Many pass up and down the memorial staircase each day, and even more have at least once in their time at RMCC walked its steps – either to run an errand or because the beauty of the stained glass windows adorning the first landing caught their eye. Of these three stained glass windows, there is one on either side that is different in design and by name but is nevertheless still connected with the other. The one on the left shows St. Michael and is in memory of OCdt Logie; the right depicts Sir Galahad and is in memory of OCdt Smith. Originally, this was all that was known about these two cadets. More is now known about the mystery surrounding these two windows and the sad tales they hold.
The date was May 3rd, 1903, and 603 Arthur Latrobe Smith and 588 James Wylie Logie decided to take to the water on a canoe. Both of their parents resided in Hamilton, Ontario. They were just finishing the school year when tragedy struck. Upon noticing that the two had not returned, search parties were sent out Saturday afternoon, and a lookout was kept throughout the entirety of Sunday. In the Monday’s issue of The British Whig, the front page stated that the “commandant, officers and cadets at the Royal Military College and the relatives and friends of the missing cadets have been forced to face the worst in regard to the disappearance of J. W. Logie and A. L. Smith. That they were drowned from their canoe late on Friday afternoon seems to be certain.” The canoe, Smith’s kitbag, and a paddle were the only remnants found of the incident.
Colonel W. A. Logie had just spent a week in Kingston with his wife for a Queens University convocation ceremony, and they had gotten a chance to see their son days before the accident. He returned to Kingston and took part in the search Saturday afternoon. On the other hand, Mrs. Smith was notified about the missing cadets while visiting in Almonte and was only able to arrive by Sunday afternoon. Smith’s late father, C. B. Smith of Toronto, died the previous July – he was a member of the firm of Smith Curry & Chase and had charge of the Hydro-Electric construction at Niagara Falls. Both Logie’s parents and Mrs. Smith returned home Sunday evening when there was no sight of the cadets’ bodies.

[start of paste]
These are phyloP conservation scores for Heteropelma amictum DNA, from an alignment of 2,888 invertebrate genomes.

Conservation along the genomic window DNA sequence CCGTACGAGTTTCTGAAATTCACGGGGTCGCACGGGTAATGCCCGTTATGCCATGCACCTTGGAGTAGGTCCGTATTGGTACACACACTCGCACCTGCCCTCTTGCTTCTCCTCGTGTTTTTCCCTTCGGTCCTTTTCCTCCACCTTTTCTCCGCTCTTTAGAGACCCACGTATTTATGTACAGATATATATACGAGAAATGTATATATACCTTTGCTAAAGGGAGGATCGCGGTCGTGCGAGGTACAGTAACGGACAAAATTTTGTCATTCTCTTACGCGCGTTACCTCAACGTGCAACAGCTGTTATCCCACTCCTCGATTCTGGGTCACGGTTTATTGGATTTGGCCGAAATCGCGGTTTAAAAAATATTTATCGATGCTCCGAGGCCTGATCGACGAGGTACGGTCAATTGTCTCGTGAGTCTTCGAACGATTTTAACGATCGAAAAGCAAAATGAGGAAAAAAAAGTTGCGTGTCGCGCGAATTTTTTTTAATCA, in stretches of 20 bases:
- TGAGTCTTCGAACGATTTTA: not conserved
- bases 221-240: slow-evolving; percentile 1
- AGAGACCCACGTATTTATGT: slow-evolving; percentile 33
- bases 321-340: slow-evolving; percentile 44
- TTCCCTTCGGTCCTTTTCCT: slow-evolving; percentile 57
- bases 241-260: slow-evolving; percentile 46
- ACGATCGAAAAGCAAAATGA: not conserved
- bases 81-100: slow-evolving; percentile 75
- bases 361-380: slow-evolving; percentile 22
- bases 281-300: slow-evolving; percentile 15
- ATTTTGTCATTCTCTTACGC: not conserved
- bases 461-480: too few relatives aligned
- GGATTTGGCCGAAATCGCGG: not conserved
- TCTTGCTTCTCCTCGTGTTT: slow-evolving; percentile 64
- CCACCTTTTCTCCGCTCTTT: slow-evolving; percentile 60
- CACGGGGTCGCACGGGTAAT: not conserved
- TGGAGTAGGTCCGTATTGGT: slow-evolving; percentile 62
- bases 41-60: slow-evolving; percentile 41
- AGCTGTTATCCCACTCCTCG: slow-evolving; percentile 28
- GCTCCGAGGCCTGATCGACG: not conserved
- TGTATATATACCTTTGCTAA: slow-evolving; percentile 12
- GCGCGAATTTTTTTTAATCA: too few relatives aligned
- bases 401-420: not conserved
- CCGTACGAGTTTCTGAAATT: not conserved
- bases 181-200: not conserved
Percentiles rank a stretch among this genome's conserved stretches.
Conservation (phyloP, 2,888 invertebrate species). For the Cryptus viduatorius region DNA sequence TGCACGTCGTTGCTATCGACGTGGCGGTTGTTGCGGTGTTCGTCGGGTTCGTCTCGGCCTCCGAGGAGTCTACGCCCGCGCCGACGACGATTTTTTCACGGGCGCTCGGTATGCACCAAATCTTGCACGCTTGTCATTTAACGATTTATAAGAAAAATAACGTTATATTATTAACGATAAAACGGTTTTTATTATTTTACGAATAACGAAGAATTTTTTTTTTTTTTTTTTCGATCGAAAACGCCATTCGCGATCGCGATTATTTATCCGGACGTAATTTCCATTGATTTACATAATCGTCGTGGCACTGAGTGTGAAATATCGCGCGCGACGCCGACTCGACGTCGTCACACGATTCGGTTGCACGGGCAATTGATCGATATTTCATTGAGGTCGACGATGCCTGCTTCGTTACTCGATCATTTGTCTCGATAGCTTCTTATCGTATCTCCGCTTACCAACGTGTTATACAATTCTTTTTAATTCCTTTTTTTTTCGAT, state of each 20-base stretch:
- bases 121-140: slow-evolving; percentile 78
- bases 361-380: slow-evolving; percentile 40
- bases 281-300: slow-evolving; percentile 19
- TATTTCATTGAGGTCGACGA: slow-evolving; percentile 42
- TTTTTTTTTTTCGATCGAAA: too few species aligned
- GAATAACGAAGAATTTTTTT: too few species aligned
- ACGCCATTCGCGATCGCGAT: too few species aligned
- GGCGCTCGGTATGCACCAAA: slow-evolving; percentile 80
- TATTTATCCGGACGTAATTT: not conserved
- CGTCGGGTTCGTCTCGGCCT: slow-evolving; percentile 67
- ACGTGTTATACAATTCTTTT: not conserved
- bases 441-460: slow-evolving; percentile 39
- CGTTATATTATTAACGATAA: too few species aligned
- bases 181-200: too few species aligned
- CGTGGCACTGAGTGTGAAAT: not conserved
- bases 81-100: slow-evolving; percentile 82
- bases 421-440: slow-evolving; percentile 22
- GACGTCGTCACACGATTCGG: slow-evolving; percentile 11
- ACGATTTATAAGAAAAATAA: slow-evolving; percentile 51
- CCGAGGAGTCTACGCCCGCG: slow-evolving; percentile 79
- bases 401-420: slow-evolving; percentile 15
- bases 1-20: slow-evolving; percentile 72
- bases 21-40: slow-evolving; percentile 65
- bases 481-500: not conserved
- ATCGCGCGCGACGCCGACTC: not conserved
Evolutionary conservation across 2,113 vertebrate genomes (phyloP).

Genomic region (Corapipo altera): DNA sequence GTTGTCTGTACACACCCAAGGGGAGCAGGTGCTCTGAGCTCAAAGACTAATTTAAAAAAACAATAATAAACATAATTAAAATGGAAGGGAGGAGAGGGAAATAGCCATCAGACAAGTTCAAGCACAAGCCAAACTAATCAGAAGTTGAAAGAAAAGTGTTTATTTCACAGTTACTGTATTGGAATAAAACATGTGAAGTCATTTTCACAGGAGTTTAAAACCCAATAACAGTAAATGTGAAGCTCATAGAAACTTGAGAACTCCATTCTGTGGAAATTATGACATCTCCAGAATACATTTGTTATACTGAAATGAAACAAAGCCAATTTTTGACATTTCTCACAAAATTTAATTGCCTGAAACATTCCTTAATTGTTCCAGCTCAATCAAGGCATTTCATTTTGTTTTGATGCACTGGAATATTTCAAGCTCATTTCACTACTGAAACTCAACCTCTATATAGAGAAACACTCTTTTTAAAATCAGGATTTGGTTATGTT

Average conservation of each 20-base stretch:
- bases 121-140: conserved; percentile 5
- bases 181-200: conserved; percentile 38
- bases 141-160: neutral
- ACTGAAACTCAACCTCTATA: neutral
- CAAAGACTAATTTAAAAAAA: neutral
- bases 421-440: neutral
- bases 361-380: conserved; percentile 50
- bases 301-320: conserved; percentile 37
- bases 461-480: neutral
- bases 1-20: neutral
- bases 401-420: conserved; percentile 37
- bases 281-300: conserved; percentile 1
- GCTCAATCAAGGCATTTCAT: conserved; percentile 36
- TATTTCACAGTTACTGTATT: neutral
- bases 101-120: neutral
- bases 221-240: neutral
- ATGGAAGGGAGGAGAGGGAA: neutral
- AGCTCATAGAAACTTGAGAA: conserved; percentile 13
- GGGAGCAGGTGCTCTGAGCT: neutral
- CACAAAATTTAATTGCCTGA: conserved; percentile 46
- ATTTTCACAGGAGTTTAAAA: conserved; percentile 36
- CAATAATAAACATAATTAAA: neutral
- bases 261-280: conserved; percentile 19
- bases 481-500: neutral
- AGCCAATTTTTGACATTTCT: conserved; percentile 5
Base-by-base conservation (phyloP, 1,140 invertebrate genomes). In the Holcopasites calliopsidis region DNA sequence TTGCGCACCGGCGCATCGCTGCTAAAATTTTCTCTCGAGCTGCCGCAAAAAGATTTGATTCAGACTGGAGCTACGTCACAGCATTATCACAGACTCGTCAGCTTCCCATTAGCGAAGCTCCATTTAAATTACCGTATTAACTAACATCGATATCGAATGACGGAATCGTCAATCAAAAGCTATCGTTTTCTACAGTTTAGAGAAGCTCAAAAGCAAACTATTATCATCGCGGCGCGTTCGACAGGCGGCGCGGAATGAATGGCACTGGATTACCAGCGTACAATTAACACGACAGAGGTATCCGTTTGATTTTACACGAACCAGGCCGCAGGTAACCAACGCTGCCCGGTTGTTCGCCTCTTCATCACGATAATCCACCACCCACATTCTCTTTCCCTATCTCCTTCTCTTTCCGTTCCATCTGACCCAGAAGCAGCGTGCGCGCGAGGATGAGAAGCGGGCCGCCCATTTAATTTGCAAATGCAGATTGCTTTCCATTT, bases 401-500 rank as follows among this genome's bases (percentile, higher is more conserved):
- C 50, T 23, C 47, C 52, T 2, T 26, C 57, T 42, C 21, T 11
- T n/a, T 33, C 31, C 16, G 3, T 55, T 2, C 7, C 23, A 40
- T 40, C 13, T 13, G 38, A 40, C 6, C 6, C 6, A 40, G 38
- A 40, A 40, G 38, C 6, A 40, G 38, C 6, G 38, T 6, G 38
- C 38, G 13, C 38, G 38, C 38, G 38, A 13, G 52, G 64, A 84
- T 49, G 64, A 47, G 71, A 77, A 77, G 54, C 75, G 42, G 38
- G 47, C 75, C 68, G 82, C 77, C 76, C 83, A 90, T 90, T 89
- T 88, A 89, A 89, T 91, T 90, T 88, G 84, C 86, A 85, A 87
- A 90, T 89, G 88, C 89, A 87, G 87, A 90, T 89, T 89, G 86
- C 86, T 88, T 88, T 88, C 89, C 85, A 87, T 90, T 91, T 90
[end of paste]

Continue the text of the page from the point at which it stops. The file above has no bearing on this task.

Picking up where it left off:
Hamilton Times says “This is not the first time that Logie has been the victim of an accident on the water. A year ago he had a narrow escape. Logie was well and favorably known in Hamilton. A splendid rifle shot, member of the collegiate cadet rifle teams, and having taken part in the annual matches at Toronto and Ottawa, he was well-known outside the city as well. The young man came within a few points of making the Junior Bisley team two years ago.” Logie’s cadet file also notes a ‘Quebec Cup’ that was won for soccer while at RMC. Not much is known about Smith however; it is only listed that he “was about five feet ten or eleven inches in height and was educated at l’arkdale Collegiate institute Toronto.”
No further articles were found in The British Whig*; the bodies were never found. From this, the parents decided to remember their sons’ passing with the stained glass windows that can be found in the MacKenzie memorial staircase today.
*However, an obituary is recorded to have been written in a long-lost copy of The Proceedings, 1914.